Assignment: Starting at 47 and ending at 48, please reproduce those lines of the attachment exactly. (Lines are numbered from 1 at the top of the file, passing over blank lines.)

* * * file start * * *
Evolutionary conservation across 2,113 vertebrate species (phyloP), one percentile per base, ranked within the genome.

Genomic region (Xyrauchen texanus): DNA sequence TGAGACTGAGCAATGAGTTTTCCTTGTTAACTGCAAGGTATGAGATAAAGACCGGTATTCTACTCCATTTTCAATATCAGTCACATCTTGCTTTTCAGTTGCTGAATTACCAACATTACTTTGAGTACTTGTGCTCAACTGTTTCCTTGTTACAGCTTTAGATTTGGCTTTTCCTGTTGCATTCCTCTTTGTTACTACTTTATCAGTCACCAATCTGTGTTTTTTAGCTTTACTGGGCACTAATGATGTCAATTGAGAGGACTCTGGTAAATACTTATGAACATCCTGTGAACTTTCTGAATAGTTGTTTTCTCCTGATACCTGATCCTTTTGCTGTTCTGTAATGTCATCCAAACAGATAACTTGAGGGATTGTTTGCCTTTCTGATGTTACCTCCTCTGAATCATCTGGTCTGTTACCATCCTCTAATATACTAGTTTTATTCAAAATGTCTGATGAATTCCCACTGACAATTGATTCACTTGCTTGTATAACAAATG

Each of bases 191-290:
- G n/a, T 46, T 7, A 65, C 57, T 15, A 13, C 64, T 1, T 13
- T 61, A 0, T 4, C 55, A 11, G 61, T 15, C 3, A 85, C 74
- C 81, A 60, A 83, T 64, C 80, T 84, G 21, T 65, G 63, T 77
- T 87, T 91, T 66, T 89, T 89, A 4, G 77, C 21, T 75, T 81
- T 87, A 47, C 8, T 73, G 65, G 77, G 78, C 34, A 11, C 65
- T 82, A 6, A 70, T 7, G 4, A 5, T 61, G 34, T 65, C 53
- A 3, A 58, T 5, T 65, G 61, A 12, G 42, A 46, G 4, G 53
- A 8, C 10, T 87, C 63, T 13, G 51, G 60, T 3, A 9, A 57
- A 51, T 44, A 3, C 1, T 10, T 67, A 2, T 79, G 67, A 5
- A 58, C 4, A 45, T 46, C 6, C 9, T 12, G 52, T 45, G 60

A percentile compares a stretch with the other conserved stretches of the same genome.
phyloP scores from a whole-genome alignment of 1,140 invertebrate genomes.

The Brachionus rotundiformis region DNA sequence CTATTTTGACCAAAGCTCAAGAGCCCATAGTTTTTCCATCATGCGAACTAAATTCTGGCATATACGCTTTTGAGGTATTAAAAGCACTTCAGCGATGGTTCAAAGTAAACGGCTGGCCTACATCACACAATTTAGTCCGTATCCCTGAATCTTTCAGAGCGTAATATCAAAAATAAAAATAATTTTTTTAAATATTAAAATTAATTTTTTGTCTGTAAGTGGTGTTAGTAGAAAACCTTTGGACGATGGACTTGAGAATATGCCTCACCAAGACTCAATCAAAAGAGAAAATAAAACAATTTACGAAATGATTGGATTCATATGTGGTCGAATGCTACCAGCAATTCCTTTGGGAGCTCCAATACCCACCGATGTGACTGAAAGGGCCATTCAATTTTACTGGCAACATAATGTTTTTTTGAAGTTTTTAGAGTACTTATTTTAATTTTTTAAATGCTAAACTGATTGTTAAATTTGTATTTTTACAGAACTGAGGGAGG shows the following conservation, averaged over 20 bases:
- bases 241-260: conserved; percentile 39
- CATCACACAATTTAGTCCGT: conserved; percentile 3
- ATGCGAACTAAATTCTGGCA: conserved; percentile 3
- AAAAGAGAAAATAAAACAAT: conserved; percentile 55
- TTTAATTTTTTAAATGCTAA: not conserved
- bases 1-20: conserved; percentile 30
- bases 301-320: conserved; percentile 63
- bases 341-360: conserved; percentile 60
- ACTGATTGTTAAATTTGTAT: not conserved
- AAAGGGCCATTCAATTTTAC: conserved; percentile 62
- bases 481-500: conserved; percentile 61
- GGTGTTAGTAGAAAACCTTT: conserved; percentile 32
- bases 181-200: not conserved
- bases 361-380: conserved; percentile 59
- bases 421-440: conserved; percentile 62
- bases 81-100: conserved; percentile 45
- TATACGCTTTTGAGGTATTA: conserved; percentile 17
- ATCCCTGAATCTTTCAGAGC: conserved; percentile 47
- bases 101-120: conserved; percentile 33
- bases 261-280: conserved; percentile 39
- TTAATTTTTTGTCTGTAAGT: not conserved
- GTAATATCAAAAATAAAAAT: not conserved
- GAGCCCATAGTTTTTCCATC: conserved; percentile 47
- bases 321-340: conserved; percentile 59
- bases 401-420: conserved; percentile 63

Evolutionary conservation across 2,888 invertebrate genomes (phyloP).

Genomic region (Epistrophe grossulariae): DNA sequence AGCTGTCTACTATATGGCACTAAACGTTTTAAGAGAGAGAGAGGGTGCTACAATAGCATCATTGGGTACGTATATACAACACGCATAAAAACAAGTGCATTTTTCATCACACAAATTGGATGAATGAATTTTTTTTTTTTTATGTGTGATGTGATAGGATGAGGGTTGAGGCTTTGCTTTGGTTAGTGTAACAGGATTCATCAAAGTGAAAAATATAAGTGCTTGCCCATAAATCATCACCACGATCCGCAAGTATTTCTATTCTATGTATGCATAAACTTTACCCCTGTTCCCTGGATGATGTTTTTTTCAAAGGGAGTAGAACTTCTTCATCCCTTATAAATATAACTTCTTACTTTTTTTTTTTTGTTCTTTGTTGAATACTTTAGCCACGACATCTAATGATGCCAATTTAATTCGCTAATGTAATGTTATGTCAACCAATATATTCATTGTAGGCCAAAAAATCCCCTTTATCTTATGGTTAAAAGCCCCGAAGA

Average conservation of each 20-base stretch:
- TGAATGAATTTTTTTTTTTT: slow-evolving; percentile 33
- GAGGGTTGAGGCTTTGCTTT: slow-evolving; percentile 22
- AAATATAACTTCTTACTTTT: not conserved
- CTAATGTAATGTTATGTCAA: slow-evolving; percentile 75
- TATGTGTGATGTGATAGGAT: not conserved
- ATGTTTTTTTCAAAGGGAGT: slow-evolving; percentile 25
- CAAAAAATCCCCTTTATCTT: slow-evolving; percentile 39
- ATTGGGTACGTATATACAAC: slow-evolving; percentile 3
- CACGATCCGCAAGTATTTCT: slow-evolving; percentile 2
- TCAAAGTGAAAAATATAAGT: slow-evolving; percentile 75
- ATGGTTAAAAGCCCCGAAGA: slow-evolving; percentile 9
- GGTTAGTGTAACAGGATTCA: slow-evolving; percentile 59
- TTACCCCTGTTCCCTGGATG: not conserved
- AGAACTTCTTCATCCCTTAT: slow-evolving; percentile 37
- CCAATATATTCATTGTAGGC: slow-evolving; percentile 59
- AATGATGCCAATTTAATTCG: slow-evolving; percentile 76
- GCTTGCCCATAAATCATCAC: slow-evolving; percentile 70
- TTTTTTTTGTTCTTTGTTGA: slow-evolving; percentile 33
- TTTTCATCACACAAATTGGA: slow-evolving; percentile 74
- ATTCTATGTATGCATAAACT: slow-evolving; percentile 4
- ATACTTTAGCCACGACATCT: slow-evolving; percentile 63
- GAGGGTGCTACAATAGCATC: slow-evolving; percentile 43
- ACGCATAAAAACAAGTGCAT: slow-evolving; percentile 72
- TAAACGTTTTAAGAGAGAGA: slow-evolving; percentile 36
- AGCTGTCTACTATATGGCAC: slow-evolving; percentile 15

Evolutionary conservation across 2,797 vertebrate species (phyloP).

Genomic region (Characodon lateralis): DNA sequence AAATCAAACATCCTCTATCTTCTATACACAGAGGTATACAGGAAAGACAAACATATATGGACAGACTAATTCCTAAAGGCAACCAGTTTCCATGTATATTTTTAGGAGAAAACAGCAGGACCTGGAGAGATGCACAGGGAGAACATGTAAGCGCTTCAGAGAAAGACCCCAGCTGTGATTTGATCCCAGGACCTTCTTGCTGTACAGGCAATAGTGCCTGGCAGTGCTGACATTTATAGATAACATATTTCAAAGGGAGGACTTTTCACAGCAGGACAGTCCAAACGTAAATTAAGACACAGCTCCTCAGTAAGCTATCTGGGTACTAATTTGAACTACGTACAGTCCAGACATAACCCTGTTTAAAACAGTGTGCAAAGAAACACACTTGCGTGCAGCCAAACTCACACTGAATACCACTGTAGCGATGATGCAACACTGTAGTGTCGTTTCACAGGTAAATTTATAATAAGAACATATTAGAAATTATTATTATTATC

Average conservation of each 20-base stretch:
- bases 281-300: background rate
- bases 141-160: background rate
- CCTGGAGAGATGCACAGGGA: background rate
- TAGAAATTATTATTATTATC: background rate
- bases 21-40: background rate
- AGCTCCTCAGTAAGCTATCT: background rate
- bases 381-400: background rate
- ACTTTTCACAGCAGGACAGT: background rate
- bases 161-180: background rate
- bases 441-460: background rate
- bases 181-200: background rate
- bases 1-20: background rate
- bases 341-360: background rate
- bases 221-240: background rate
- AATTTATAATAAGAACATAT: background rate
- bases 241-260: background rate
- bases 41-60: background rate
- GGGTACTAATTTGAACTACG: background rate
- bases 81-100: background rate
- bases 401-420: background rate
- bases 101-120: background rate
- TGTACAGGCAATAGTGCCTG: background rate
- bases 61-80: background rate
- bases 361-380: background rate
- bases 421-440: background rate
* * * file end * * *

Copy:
- AAATATAACTTCTTACTTTT: not conserved
- CTAATGTAATGTTATGTCAA: slow-evolving; percentile 75